The embodied academic: body work in teacher education.
Over the last decade, the body and the sensory have become more of a focal point of public discourse, with the body now seen as an identity project (Freedman and Stoddard Holmes, 2003; Orbach, 2010; Shilling, 2012), a part of our selves that we can manage, mould and shape to fit the image we would like to represent. As such the body and the sensory have also entered the realms of teaching and teacher education and the practices of teachers and teacher educators. I, too, have developed a more nuanced understanding of embodiment and the role of the body – my body – within my practice as teacher educator. But what is it that makes me an embodied practitioner? What does my embodied practice look like? Is there a difference between being an embodied teacher and an embodied academic? Am I an embodied academic? In my contribution to this book I explore my journey from a secondary teacher to teacher educator to lecturer, a journey that signifies for me the transition from a teacher interested in embodiment to an embodied teacher and finally to an embodied academic. I explore embodiment in teaching and teacher education. This leads to an analysis of body work in teaching and teacher education. I conclude my chapter with a call for bringing bodies into practice.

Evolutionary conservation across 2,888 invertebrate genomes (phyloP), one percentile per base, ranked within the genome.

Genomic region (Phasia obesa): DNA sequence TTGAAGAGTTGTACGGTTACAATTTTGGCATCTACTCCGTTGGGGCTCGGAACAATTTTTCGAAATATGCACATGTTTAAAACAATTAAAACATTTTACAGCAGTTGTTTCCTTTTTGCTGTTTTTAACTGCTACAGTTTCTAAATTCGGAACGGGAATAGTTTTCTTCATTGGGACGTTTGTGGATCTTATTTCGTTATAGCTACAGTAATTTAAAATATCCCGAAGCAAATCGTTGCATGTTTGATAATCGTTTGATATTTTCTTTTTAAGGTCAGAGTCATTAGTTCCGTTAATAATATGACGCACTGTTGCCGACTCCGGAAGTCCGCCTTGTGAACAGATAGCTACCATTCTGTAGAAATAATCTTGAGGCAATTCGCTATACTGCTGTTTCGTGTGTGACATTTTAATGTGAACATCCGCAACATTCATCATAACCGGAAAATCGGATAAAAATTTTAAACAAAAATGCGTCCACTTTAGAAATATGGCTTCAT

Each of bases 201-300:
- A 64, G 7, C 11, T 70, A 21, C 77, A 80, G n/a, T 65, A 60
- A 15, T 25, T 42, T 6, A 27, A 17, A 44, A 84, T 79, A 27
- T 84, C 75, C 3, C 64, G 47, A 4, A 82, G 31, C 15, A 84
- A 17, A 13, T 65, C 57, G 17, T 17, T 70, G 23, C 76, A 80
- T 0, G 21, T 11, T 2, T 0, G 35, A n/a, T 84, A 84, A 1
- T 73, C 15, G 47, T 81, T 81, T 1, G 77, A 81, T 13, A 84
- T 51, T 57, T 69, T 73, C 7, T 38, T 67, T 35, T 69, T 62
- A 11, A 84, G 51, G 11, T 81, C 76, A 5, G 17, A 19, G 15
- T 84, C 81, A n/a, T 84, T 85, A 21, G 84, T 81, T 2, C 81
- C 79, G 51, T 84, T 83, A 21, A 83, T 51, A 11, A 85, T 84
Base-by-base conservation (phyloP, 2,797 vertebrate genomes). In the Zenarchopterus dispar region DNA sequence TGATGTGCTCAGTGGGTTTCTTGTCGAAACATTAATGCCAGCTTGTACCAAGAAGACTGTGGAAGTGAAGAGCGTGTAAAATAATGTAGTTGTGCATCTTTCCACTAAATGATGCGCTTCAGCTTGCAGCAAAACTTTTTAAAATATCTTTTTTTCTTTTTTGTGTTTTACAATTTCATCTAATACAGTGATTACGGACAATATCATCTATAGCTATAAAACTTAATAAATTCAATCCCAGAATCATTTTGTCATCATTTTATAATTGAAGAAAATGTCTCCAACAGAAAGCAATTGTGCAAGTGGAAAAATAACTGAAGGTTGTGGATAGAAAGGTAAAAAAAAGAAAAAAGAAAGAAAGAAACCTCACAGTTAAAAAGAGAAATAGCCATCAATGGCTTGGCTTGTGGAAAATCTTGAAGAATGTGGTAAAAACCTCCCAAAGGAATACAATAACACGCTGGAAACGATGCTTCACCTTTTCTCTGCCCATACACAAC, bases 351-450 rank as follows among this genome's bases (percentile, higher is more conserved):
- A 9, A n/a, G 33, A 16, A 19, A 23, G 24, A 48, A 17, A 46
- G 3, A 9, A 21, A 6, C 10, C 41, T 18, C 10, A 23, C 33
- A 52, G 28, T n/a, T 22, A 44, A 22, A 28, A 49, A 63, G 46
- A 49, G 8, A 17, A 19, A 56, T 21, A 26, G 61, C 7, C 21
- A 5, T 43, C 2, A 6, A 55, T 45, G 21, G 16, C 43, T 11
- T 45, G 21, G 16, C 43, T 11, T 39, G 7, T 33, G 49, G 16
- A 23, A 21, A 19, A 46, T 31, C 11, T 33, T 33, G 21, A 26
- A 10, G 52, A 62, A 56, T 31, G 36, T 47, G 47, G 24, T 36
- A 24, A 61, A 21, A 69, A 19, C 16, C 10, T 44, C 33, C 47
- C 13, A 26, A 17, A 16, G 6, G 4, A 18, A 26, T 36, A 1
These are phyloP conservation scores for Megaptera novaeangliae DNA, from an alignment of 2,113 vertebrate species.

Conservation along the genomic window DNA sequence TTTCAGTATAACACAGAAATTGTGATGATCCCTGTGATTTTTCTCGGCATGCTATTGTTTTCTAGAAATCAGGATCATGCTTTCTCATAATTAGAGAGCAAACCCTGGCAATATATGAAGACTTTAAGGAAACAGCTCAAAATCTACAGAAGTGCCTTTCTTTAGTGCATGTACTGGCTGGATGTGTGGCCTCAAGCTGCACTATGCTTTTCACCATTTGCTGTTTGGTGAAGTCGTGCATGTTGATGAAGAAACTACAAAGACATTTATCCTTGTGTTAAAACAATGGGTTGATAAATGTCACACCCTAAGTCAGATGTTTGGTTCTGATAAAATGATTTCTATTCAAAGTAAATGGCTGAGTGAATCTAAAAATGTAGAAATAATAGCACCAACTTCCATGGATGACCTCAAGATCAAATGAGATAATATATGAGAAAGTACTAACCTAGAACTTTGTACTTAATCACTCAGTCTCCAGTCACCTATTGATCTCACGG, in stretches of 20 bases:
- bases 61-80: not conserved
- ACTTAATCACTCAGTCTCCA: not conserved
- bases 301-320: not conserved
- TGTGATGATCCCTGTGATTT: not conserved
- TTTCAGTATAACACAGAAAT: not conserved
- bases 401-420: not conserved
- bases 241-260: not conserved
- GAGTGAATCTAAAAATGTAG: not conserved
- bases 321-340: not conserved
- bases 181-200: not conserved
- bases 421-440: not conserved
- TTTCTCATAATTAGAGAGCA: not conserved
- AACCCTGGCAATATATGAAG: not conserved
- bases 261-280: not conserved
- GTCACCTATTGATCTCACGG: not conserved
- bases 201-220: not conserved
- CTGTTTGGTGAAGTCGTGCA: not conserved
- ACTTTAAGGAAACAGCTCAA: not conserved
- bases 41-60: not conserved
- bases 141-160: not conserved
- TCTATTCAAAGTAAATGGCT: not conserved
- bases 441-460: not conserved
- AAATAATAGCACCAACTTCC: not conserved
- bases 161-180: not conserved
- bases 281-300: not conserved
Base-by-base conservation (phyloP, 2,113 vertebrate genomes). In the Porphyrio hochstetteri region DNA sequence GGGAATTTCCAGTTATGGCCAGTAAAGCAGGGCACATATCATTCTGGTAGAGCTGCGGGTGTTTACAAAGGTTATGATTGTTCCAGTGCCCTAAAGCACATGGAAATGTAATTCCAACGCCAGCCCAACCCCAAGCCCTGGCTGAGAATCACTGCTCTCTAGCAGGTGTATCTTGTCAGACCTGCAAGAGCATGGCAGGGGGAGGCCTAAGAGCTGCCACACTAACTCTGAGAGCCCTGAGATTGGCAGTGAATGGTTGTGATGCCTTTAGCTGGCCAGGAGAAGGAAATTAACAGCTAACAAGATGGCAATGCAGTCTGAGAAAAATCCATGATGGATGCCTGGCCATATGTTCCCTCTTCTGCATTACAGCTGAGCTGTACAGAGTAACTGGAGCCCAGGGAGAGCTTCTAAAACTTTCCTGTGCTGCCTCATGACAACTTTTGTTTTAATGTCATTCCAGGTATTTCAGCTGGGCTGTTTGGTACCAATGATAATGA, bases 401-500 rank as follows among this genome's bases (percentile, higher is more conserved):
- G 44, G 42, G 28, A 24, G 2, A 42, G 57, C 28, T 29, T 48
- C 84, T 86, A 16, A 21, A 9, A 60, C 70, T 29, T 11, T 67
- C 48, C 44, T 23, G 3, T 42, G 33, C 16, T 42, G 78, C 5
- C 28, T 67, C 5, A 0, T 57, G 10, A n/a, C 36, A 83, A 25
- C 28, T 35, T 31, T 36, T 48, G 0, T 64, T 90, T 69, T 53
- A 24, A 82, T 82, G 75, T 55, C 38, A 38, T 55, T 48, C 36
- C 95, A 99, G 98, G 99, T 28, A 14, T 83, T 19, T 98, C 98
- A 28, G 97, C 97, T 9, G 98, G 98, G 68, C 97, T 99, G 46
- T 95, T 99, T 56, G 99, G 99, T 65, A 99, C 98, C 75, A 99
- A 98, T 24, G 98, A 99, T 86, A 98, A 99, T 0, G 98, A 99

Brown, N. (2019). The embodied academic: body work in teacher education. In: Leigh, J. S. (ed.). Conversations on Embodiment across Higher Education: Teaching, Practice and Research. London: Routledge, 86-95.